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Editorial Articles

Issue No 40, 01 January-07 January 2022

Indian Startup & Innovation Ecosystem

Manglesh Yadav & Naman Agrawal

Science and technology play a pivotal role in the development of a nation, be it economic, social, or holistic demographic development. India has one of the strongest networks of science and technology institutions and a sizeable pool of highly skilled workforce. India has been steadily rising in the Global Innovation Index (GII) rankings and is currently ranked 46th position. India is one of the youngest countries entering the next decade, with 64% of the population in the working-age group. MNCs like Samsung, Bosch, Microsoft, CISCO, etc. have turned their focus on India to leverage the capability we have to offer. This provides a huge opportunity for the young, ambitious, and increasingly educated youth to become job creators rather than being job seekers.

The world is changing and we as humans are learning to adapt with it but this would have been an impossible journey without the support of the growing startup ecosystem. Radical technological advancements are transforming the world and are giving rise to new innovations at an exponential rate. Electronics miniaturisation has enabled a computer which was of the size of a room to becoming hand-held. With the convergence of computing, storage, and communications at incredibly lower costs the miniatuarisation shall be even more transformational. Robotics and artificial intelligence are the driving forces of the next generation leading to higher productivity and efficient automation.

 With all this happening at such an incredible pace worldwide, what is it that we see missing in India today? May be a holistic innovation ecosystem which allows the cognitive capacity of our ever-growing workforce to express themselves as innovators and job creators. With over 1.35 billion people, close to a million schools, around 10,500 engineering establishments and a similar number of business schools, we need to ensure that the future generations are enabled and are able to realise their true potential and get opportunity to express and innovate.

We need to address issues such as the need to update curricula as per the growing industry requirements, communication skills and techniques to improve technical writing. We should also focus on institutional strategies to increase the visibility of research conducted by scientists and financing of entrepreneurial activities; to promote and create incentives for commercializing innovations which are worthy and promote talent which aims at socio-economic improvement of the society at large.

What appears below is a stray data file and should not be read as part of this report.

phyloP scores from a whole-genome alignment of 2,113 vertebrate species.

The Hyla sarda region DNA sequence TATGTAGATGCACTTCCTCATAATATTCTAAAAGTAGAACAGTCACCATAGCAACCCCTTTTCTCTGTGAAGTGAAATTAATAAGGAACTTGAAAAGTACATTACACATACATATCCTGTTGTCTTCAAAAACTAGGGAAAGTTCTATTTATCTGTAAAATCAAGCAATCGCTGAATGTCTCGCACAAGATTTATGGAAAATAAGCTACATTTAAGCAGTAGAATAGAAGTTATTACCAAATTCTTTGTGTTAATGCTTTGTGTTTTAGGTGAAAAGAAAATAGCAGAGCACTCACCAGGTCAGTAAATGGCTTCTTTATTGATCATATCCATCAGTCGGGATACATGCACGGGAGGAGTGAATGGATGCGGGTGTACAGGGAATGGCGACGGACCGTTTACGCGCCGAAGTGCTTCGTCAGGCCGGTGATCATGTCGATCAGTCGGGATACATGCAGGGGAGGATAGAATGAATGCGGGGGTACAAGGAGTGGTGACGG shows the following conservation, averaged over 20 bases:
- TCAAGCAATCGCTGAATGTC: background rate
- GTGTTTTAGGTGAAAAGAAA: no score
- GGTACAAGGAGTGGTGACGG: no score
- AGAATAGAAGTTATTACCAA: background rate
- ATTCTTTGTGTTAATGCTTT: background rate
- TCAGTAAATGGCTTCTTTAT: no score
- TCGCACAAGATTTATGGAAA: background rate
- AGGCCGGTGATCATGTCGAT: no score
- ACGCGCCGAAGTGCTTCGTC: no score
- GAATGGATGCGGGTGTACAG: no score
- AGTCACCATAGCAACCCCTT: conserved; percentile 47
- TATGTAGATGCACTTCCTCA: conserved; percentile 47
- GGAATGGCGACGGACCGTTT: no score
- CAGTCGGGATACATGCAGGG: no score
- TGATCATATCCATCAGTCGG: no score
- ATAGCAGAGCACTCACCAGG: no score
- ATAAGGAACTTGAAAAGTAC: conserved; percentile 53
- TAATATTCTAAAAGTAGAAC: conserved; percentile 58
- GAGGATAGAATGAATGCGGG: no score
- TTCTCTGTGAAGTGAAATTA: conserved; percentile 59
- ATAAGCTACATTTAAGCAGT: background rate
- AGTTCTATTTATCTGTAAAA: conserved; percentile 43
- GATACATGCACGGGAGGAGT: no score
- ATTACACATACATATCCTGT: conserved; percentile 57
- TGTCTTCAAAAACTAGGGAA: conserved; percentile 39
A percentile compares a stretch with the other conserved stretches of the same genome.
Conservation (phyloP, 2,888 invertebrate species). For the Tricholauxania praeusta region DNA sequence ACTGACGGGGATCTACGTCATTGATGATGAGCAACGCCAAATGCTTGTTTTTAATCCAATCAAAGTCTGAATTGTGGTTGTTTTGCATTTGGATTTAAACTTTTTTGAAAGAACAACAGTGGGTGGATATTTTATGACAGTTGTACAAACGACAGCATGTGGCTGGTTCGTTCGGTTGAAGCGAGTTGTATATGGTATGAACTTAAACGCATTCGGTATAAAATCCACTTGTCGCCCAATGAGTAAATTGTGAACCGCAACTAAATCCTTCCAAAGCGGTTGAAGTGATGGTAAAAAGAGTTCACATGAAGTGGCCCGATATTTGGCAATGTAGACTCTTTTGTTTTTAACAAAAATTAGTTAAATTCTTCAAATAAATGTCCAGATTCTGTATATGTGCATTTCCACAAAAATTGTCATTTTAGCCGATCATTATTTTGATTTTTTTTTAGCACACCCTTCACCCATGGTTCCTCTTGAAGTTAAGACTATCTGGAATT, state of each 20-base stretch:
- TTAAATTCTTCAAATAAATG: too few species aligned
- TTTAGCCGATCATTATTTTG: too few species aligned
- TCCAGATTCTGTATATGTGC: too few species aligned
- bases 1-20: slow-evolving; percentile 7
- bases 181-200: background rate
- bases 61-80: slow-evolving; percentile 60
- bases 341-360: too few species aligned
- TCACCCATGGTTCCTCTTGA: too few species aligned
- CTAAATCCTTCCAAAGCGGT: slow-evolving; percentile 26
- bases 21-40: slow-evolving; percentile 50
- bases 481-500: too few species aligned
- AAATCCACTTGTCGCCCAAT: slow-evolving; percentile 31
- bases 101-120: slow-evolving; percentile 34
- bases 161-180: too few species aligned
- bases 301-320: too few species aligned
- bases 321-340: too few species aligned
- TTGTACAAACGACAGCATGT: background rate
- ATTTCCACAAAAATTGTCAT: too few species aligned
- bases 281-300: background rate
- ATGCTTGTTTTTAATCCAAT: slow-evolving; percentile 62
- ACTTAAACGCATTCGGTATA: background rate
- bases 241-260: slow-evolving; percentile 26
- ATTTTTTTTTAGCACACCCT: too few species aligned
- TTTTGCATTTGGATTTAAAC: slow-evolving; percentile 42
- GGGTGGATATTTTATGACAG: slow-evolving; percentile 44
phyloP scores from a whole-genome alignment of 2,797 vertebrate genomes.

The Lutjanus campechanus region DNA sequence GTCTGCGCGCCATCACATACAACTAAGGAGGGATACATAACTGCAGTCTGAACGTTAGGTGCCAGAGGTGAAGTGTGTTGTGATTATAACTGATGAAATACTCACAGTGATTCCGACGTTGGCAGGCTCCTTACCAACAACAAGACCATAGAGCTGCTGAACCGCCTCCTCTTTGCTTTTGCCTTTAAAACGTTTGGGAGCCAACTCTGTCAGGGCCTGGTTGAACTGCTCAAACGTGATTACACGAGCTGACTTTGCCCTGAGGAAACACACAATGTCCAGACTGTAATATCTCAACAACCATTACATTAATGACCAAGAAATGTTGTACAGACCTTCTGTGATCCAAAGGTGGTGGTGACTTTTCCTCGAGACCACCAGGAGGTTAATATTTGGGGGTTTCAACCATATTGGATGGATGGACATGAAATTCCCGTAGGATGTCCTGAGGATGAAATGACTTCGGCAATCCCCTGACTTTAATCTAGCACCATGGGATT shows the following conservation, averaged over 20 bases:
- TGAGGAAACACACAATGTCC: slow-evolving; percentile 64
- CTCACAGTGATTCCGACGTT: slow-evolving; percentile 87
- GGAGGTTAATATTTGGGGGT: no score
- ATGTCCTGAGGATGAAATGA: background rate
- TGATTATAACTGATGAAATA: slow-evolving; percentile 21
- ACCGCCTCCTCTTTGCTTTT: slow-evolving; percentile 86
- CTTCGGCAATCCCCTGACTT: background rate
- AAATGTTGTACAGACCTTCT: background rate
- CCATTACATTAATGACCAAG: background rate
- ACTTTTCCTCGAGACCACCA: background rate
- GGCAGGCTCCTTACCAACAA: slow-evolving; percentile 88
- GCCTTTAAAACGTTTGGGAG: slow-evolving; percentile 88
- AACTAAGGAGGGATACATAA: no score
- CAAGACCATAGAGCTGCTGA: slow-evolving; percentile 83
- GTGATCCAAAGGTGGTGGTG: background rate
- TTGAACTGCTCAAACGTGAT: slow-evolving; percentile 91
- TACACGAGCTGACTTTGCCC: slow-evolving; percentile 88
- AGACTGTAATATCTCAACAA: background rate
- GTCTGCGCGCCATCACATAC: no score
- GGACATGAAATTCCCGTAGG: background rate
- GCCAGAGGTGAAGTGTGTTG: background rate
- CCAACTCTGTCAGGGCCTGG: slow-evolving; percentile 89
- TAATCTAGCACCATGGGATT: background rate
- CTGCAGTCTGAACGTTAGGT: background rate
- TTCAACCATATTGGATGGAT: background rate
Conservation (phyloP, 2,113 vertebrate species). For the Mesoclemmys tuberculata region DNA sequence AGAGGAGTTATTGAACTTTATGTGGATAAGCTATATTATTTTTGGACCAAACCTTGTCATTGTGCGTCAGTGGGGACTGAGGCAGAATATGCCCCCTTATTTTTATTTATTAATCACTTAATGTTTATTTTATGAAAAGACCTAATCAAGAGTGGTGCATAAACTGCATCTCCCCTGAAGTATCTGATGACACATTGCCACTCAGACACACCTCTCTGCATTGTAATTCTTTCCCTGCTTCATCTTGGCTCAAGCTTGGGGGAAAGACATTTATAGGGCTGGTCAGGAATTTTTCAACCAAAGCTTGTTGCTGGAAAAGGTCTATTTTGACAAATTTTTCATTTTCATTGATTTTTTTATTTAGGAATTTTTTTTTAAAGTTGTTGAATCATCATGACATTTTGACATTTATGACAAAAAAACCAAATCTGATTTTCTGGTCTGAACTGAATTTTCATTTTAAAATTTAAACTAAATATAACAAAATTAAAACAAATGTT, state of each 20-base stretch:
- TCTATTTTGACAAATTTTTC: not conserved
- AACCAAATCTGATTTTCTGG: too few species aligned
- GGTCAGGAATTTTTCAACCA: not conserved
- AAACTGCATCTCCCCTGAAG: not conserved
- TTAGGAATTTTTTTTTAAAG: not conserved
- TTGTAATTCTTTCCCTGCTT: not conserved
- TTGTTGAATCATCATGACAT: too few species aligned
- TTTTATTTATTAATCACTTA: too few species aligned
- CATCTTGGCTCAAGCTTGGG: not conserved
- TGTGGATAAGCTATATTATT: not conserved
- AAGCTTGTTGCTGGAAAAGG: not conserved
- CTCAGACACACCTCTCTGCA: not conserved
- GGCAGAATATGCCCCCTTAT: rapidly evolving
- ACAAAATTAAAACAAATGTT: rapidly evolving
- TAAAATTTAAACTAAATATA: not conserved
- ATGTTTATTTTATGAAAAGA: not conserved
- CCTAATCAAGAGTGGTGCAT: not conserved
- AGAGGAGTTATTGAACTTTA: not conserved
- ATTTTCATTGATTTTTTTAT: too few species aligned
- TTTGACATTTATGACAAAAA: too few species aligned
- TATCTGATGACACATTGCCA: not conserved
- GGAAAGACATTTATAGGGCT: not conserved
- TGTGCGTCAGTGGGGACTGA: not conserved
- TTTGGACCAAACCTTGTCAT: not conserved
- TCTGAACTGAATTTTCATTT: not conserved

The Indian government has actively identified the policy gaps that exist in the industrial and innovation ecosystem and is implementing appropriate reforms to address and accelerate the growth of the ecosystem. The efforts can be seen bearing fruits as we see improvement in the Ease of Doing Business rankings. There have also been numerous Productivity Linked Incentives (PLI) schemes which have been rolled out in the last 18 months to provide acceleration to the manufacturing sector. All these and many more positive steps are being taken to ensure a leapfrog development of the Indian ecosystem.

India as the Innovation Nation: Gathering Momentum

The last few years have seen innovation in India reach a tipping point. The emergence of Indian unicorns along with their growing numbers has caused a huge participation in the startup ecosystem. India, as a country, is surrounded by challenges that demand innovative nonlinear solutions. The challenges to be addressed are intertwined and are related to poverty, education, healthcare, and the environment.

With the confluence of a unique demographic dividend where over 150 million students will be entering into the workforce over the next few years and one of the fastest growing major economies of the world; affordable, advanced, accessible technologies enabling rapid prototyping and deployment of innovations in every sphere of life will become a necessity. The Government of India is taking major steps to create and promote an ecosystem of innovation and entrepreneurship. One such significant intervention is the flagship initiative Atal Innovation Mission which focuses on building a culture of innovation to help transform a nation of job seekers to a nation of researchers, innovators, and job creators. Innovation plays a key role in the economic development of any nation, and the various technological changes contribute considerably to the development of developing economies.

Changing trends and challenges

·         Rapidly evolving ecosystem: Demands are rapidly evolving and with this is changing the tastes of the customer. This adds pressure on industries to be more focused on high growth and quick adaptability resulting in higher rates of acquisitions and restructuring.

·          Focus on futuristic deep techs: Incremental changes and innovations are not creating sustainable margins and hence to derive higher value and lead the competitive advantage, companies have had to focus more on their R&D, leading to research on application of next-gen technologies like genetic engineering, Internet of Things (IoT), 5G, quantum computing, etc. Startups have been a key generator of IPR (Intellectual Property Rights) in the last few years and are well poised to take on the future.

·         Digitisation and democratisation of information – As the penetration of digital technologies increase, a huge volume of data is being generated. Organisations are reinventing their business models with a need to deal with increasing data, maintaining transparency and dissemination of information through their value chain network along with capitalizing on the information available to create new bundle of products.